• Natural
  • Natural


4.3 13
Director: Barry Levinson

Cast: Barry Levinson, Robert Redford, Robert Duvall, Glenn Close


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The film version of The Natural pulls off the neat trick of conveying the spirit of the Bernard Malamud novel upon which it is based, even while changing both the outcome and the meaning of Malamud's closing chapters. In his first film appearance in four years, Robert Redford plays Roy Hobbs, a farm boy with a hankering to be a great baseball player. With hisSee more details below


The film version of The Natural pulls off the neat trick of conveying the spirit of the Bernard Malamud novel upon which it is based, even while changing both the outcome and the meaning of Malamud's closing chapters. In his first film appearance in four years, Robert Redford plays Roy Hobbs, a farm boy with a hankering to be a great baseball player. With his faithful homemade bat "Wonderboy" in hand, Roy heads to the big city. En route, he arouses the fascination of the mysterious Harriet Bird (Barbara Hershey). Luring the boy to a hotel room, Harriet asks Roy what he wants out of life. Roy brashly responds he wants to be "the best there is," whereupon Harriet whips out a gun and shoots Roy down. Sixteen years later, a humbler Roy Hobbs emerges from the bush leagues to become a 35-year-old "rookie" on the 1939 lineup of the New York Knights. He soon becomes the team's star player, and in so doing once more attracts enigmatic woman Memo Paris (Kim Basinger), the glamorous niece of the Knights' manager Pop Fisher (Wilford Brimley) and the mistress of Rothstein-like gambler Gus Sands (a curiously unbilled Darren McGavin). Roy's fascination with Memo compromises his ability to play, but this time he finds salvation in the form the angelic Iris Gaines (Glenn Close), his childhood sweetheart. From this point forward, the script for The Natural bears very little resemblance to the Malamud original. Without giving anything away, it can be said that Roy Hobbs is given a once-in-a-lifetime opportunity to compensate for the mistakes of his youth, despite the demonic intrusion of inexplicably spiteful sports writer Max Mercy (Robert Duvall). The Natural elevates the art of slow-motion photography to new heights; while this technique would become precious and boring in later baseball films, it works beautifully here, as does the decision by director Barry Levinson and cinematographer Caleb Deschanel to convey the symbolism inherent in the story in purely visual rather than blatantly verbal terms. (If the characters told you that the story was a retelling of the Camelot legend in baseball terms, would you have watched?) Another plus is the pastoral theme music by Randy Newman, which has been well utilized on sports broadcasts and "human interest" TV documentaries ever since. The baseball scenes in The Natural were staged at War Memorial Stadium in Buffalo, New York.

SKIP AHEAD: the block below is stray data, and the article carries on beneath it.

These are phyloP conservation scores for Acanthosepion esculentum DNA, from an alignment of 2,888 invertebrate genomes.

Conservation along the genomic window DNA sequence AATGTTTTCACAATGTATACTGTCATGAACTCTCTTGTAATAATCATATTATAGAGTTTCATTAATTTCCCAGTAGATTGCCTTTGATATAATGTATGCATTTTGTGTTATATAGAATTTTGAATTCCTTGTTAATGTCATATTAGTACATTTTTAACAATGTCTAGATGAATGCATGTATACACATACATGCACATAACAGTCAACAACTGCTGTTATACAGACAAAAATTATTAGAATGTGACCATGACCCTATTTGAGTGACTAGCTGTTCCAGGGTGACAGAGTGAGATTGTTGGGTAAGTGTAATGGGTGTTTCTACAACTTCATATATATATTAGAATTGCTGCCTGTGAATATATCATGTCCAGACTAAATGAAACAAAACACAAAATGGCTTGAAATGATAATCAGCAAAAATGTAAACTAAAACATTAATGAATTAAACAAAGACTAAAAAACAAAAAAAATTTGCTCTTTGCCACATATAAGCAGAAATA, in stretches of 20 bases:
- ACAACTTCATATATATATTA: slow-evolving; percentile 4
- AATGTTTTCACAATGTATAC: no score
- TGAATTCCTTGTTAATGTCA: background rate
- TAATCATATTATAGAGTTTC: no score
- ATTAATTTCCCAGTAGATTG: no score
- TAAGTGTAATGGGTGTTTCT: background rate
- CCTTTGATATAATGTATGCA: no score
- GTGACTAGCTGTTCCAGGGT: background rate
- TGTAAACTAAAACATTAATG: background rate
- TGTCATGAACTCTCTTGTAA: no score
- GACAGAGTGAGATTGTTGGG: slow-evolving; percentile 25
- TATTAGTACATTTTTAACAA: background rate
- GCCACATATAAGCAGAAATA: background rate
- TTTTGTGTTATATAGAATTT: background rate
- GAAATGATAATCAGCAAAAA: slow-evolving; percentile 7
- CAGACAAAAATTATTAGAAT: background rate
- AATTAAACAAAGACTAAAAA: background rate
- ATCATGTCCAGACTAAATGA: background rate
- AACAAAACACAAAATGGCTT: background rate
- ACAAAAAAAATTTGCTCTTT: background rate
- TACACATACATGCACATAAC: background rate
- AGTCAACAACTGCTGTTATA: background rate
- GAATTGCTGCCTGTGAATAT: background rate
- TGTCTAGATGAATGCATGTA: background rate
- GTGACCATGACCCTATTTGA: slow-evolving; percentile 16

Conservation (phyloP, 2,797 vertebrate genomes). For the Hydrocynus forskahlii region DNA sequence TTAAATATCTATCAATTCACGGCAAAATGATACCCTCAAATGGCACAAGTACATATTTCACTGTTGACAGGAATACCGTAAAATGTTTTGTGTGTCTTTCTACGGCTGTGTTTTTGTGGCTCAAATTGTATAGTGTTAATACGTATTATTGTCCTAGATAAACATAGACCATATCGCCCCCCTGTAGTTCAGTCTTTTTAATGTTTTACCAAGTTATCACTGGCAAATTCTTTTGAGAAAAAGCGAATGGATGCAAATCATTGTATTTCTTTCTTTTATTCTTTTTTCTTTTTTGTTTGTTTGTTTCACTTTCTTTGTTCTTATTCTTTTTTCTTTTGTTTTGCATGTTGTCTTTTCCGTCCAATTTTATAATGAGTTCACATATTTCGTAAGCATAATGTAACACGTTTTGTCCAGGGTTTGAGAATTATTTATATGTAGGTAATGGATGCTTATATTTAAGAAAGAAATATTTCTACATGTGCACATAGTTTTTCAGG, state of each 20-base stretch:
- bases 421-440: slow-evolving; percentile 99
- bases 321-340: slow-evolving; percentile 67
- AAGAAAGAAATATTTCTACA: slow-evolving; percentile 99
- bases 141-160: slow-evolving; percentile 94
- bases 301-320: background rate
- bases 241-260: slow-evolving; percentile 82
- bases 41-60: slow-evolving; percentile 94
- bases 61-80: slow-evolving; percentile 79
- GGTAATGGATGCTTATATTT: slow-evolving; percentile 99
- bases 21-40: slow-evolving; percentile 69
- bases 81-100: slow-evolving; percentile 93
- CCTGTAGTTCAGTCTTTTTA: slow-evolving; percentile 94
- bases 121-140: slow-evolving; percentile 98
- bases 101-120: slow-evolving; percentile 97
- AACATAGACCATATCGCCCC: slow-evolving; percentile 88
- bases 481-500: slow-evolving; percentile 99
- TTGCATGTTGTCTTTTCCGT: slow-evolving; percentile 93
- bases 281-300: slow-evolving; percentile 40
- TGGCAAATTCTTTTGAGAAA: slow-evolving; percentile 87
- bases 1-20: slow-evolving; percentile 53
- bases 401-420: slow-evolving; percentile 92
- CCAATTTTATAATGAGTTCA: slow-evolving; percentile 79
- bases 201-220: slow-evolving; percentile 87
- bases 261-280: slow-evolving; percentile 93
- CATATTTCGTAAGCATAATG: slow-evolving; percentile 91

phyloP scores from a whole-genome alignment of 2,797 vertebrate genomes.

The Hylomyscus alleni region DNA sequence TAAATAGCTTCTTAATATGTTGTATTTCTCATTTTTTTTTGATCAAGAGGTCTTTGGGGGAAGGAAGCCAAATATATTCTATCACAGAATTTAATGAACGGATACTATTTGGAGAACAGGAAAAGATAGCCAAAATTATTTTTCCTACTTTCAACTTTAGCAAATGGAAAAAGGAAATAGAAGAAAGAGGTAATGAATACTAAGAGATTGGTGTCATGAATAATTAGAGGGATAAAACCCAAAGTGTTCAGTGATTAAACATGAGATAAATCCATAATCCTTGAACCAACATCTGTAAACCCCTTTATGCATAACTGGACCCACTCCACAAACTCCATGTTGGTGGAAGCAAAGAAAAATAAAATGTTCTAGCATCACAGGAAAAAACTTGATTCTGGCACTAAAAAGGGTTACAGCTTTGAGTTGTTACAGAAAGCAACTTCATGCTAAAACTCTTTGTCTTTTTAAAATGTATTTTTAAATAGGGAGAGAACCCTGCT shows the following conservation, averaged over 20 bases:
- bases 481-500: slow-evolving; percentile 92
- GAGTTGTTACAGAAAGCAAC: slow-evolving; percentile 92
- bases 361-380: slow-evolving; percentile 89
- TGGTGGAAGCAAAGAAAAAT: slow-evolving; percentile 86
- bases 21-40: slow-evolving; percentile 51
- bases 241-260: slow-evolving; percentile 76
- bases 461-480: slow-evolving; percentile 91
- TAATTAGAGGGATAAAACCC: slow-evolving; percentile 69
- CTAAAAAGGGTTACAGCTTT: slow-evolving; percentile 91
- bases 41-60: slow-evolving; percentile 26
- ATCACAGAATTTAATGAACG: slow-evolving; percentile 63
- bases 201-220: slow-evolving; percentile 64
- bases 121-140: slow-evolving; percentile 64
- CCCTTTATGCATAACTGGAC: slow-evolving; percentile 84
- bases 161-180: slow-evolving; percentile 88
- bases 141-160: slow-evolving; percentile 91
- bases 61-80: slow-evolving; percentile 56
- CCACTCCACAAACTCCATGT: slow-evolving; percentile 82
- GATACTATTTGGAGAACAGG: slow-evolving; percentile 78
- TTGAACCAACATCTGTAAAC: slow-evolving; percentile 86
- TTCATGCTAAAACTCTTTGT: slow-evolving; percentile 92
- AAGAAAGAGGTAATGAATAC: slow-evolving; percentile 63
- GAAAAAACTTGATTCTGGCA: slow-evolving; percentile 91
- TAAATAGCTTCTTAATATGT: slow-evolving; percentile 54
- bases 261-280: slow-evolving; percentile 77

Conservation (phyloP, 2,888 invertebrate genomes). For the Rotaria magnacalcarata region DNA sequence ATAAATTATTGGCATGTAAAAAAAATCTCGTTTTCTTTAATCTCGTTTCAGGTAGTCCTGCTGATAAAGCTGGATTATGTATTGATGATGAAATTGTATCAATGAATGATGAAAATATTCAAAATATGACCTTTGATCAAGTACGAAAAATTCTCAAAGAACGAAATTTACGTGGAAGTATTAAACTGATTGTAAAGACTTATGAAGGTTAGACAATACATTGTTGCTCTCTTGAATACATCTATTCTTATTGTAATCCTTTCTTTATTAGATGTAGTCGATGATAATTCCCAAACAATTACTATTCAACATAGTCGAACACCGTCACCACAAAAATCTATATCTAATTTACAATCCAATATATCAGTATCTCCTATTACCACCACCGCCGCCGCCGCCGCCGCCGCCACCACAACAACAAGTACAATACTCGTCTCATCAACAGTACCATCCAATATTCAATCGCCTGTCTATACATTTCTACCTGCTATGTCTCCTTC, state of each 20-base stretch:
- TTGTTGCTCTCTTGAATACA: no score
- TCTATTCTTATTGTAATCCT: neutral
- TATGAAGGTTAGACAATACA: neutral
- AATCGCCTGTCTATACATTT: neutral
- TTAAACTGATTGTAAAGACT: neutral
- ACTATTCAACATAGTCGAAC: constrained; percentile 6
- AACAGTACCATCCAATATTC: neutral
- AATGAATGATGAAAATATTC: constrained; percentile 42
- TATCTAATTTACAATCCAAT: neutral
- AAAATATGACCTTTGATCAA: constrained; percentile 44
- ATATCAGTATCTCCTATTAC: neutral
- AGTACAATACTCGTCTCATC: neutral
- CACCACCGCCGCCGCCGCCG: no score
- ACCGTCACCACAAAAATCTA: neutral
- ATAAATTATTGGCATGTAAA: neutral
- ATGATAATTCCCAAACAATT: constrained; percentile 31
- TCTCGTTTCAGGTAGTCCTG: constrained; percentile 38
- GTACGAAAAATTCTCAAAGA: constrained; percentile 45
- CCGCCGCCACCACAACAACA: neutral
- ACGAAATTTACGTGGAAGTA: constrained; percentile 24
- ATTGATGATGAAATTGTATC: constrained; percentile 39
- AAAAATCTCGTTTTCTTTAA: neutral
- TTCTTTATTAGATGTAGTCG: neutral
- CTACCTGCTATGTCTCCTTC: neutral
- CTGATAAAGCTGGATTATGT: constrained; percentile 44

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Editorial Reviews

Barnes & Noble - Dave Roth
Few films about baseball have passed the most important sports-film test. That is, to be as illuminating or enjoyable as watching the sport itself. Barry Levinson's The Natural, a very loose adaptation of Bernard Malamud's novel, passes this test. In fact, The Natural, despite a few nagging flaws, is quite possibly the best film ever made about baseball. Baseball has its own narrative, comprising dramas, tragedies, comedies, and morality plays. Like baseball, The Naturalis an odyssey, beginning when farmboy Roy Hobbs (Robert Redford) fashions himself a homemade bat -- called "Wonderbat" -- that takes him all the way to the big leagues before a scheming Siren (Barbara Hershey) sends him plummeting back to mortal territory. But Hobbs, like any good baseball player, has a chance for redemption late in the game -- and whether or not he makes good on that depends on how you see his story: through Malamud's book or Levinson's film. Cinematographer Caleb Deschanel does beautiful, sun-drenched, slow-motion work here, and even if he and Levinson come closer to elevating baseball to mythic levels than Malamud might have liked, it's hard to argue with the way it works. Ditto for golden-boy slugger Redford: if not quite as complicated as he was in the novel, he still makes an appealing hero. Baseball fans may still be waiting for the perfect baseball film, but The Natural, with several all-star caliber moments, compares favorably with a day in the park.